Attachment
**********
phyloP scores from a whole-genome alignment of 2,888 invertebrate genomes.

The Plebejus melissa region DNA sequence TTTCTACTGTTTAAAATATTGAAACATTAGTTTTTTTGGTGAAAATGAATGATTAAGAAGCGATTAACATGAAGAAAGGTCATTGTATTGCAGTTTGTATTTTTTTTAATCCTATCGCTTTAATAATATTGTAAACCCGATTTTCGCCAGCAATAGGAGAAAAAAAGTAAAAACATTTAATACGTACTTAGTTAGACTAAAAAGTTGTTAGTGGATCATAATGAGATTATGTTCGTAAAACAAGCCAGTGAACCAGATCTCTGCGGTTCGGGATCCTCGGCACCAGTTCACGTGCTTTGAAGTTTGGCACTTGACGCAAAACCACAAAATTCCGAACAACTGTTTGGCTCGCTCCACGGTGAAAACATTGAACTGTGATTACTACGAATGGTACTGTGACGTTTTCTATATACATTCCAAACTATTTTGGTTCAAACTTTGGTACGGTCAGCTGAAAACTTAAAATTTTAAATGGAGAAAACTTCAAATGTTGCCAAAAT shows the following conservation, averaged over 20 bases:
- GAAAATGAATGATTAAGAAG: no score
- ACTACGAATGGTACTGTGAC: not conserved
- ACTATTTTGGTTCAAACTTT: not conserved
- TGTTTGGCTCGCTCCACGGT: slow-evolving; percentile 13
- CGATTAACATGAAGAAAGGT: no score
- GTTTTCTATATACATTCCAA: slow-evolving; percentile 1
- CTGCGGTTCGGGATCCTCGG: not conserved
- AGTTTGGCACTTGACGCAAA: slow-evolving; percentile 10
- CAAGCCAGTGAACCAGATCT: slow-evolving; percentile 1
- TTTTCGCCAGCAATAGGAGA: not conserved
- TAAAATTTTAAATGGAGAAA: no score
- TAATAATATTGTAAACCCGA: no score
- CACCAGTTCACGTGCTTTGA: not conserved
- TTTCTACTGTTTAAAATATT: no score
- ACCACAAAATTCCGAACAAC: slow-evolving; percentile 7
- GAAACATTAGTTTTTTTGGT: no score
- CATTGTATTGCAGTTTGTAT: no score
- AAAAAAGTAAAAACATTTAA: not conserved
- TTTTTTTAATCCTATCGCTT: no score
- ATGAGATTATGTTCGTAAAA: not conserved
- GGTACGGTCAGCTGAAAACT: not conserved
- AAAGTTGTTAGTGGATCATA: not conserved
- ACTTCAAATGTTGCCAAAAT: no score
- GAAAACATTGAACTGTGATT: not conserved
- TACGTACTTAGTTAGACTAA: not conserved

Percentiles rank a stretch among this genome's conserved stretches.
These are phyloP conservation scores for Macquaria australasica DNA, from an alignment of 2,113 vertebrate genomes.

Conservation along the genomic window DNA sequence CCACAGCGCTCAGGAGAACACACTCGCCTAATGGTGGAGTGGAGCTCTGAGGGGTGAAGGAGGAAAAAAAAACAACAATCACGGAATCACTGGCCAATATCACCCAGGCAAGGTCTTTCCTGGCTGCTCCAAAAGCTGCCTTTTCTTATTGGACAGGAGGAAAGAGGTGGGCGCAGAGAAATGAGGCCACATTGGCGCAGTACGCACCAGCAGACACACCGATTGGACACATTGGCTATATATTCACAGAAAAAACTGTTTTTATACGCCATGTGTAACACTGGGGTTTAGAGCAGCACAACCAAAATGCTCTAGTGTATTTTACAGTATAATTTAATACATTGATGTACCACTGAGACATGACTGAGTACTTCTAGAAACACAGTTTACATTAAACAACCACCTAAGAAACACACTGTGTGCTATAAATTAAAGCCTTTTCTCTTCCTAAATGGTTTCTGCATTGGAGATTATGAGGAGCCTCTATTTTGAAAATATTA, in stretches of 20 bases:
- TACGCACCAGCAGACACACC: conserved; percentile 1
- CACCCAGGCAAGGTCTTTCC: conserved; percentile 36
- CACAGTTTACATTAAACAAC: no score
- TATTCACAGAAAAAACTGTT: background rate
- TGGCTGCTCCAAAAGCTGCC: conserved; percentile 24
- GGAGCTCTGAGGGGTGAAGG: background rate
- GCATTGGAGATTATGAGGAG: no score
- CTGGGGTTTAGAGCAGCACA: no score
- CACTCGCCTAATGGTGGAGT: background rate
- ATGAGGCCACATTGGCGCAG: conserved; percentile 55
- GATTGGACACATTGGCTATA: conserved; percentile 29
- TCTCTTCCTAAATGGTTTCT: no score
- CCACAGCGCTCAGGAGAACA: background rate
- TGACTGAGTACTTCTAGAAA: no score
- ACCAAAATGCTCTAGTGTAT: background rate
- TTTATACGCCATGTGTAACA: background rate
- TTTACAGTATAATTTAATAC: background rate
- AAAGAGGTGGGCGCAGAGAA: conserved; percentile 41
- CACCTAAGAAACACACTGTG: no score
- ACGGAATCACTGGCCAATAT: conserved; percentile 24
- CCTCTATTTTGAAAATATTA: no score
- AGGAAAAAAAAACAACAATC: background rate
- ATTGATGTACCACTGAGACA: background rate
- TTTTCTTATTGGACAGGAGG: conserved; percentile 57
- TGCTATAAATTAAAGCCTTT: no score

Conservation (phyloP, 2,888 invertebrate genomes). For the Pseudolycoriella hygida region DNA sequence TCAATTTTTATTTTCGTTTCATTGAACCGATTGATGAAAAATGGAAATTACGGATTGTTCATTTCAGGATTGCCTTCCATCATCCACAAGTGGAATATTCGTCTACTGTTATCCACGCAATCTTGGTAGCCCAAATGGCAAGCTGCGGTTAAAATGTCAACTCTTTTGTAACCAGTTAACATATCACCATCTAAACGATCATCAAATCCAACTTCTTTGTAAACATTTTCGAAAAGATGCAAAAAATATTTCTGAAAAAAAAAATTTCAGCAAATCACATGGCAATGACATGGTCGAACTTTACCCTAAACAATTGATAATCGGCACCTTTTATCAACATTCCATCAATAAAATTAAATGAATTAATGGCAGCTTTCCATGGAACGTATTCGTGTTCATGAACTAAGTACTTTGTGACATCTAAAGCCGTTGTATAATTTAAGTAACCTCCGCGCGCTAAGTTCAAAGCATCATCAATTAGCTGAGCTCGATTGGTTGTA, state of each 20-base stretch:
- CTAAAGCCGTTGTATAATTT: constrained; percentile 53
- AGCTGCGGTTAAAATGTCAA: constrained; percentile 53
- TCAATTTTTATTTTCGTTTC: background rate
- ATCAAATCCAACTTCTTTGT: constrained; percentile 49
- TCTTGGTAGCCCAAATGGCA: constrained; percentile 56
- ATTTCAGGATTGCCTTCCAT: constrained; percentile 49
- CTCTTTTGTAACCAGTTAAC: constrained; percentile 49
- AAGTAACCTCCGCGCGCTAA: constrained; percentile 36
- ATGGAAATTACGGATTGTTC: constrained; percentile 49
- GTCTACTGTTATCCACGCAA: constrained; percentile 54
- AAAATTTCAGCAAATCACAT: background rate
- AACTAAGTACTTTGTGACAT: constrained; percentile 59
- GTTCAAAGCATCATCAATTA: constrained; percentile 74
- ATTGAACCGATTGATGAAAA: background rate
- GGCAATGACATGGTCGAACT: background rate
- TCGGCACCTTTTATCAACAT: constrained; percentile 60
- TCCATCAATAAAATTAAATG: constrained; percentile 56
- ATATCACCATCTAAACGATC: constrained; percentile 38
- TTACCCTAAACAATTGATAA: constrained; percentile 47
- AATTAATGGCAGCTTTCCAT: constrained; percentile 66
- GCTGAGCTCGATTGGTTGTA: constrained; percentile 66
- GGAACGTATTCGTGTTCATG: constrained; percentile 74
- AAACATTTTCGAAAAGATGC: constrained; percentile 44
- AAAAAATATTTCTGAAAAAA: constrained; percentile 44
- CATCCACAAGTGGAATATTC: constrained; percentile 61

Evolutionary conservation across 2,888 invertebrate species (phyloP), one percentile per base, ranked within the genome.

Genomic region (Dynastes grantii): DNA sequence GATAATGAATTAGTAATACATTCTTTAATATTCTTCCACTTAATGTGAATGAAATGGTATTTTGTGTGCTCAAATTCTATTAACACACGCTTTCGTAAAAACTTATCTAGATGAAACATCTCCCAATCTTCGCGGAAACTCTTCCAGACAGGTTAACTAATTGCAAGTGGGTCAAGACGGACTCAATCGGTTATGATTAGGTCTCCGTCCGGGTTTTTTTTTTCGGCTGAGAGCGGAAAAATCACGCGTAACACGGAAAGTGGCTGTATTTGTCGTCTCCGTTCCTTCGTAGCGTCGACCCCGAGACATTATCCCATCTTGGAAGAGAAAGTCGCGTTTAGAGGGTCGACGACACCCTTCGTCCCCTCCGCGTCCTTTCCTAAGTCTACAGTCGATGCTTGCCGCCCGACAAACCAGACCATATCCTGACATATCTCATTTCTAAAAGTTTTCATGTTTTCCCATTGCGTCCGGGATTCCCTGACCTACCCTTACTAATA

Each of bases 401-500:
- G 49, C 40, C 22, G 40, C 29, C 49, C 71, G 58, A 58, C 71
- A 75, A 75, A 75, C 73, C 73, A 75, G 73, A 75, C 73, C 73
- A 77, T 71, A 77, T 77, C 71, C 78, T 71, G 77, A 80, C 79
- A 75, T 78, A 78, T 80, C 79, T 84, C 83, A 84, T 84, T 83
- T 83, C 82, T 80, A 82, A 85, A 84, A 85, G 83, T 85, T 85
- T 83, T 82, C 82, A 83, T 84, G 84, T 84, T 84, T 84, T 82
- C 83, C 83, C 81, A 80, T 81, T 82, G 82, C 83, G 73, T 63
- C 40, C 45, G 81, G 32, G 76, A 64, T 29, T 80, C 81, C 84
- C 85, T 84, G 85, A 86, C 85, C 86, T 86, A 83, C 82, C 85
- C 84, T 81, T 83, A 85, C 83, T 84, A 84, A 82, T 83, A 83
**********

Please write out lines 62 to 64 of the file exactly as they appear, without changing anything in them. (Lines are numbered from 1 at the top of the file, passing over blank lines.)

- ATTTCAGGATTGCCTTCCAT: constrained; percentile 49
- CTCTTTTGTAACCAGTTAAC: constrained; percentile 49
- AAGTAACCTCCGCGCGCTAA: constrained; percentile 36